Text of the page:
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Dance as communication

By Nutsa Eristavi
Monday, June 23
The morning begins at 11 o'clock which is a little late for some but a perfect time for him to awaken from his slumber. The first thing Aaron does even before brushing his teeth or any kind of self-grooming, his mind is set on only one thing, turning the music on. No cigarettes, tea or coffee in his mornings, just music and a wide open window for fresh air which helps charge him with the positive energy he craves in the early hours of the day. After having a light breakfast he goes to the Studio for his daily training routine, which involves 3-4 hours of dancing and exercise. During break times he stays updated with past and present styles of dance by researching via the internet. Any free time he has is spent preparing himself mentally and physically for teaching. A dance teacher holds great responsibility. It requires a lot of patience to teach young and elderly people that know very little English, but he still does this effortlessly and seems not to be a problem for him. I would love to know his secret. Aaron has been living in Tbilisi, Georgia for almost 3 years teaching the street dance styles, hip-hop and house dance in 3 well known studios. Aaron is also known as an educator who lives one of his childhood dreams, to travel the world sharing positive energy with whom he comes in contact with. One of many achievements is that he is the pioneer of house dance in the Caucasus region and has even formed a great relationship with Armenian and Azerbaijan dancers and currently travels between the two teaching workshops judging dance competitions.

“I am looking to share my dance and life experience as a person, dancer, educator and teacher to help people around the world.”

A healthy lifestyle, colorful clothes and smile on his face is the reason why his students never miss his class.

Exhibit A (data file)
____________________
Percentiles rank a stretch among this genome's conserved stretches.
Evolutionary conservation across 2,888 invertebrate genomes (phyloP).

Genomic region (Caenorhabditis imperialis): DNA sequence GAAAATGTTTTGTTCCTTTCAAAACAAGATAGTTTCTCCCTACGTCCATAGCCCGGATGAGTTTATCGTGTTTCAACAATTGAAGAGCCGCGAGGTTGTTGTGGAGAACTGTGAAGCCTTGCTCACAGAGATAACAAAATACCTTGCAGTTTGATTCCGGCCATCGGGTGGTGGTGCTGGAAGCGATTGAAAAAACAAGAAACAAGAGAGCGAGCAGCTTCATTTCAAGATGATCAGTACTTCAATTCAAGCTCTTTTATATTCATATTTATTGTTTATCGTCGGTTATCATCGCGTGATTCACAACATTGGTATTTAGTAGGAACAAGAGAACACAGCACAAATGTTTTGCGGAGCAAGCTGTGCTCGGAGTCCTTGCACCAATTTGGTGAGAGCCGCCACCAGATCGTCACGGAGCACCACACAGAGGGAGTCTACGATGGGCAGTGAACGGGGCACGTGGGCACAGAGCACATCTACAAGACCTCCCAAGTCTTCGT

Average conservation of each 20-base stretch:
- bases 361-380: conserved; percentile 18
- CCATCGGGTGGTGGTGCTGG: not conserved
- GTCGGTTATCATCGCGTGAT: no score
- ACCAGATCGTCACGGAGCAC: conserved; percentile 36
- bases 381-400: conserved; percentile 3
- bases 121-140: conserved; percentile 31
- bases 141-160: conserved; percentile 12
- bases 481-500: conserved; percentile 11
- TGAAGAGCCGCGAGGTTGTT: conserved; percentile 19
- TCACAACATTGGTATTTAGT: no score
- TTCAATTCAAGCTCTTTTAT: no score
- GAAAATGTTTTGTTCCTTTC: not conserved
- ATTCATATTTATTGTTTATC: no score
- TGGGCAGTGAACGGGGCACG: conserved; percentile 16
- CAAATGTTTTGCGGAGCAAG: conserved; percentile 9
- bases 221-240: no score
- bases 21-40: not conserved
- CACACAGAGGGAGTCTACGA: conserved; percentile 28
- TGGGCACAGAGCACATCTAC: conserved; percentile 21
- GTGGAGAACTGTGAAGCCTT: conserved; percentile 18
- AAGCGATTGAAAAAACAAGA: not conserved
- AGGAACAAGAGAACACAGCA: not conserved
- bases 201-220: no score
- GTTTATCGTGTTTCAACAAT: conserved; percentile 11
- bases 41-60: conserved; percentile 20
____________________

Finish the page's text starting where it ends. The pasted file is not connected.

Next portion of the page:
Showing documentary films and having discussions about dance and its culture are one of the main elements of his workshops. The first things Aaron tells his students is the importance of love and connecting with the music because without the love they won’t be able to show their passion and without passion they won’t be able to feel while dancing.

Too many people are unclear as to what hip-hop culture really is, hip-hop culture is commonly recognized by its main elements: rapping, DJ’ing, Writing (Aerosol Art), several dance forms (Breaking, Up-Rocking, Popping, and Locking) and the element which holds the rest together: Knowledge. These elements are simply forms of art designed to express a deeper meaning. Within the past 20 years, hip-hop culture has influenced the entertainment world with its creative contributions in music, dance, art, poetry and fashion. Hip-hop is much more than the art and fun, hip-hop is a lifestyle (joy, sorrow, pain, happiness, humor, and dreams). It is the spirit that connects the past to the present and lays the path towards the future.

Official Birthday of Hip hop is November 12th, 1974. Hip hop as a dance style was born in the American Bronx, where people in the club, in the house parties, and in streets were dancing to a different kind of music, they where showing each other different steps, moves, and they were trying to learn from each other and add their personality to the dance. Hip-hop as a social dance saved a lot of people in America from negativity in that time instead of violence, self hate and drug abuse. Hip-hop as a culture has played a big role in conflict resolution and enforcing positivity.

Unfortunately due to society’s lack of knowledge about hip-hop culture, it is sometimes identified with bad behavior like smoking, drinking, objectifying women etc. Aaron Charles is the best example that hip-hop culture and dance is all about positivity, having fun and education.

Unlike Georgian national dance, hip-hop is all about improvisation with specific moves and steps. Aaron always gives freedom to his students to improvise and play with the music to express their feelings at the end of the class. With the dance they are telling their story – whether they are happy or sad.

“It’s the best therapy, said one of Aaron’s student. Dancing makes me free to express myself. It’s the way to fight my depression, I love performing because I am really honest when I am dancing: I can be me… my true self.”

“I am a really shy person, but when I am dancing that leaves me, and the movements hold me there” said 18 year-old Tako

For Aaron, dancing is a good way to communicate with his students without words, his moves are much louder.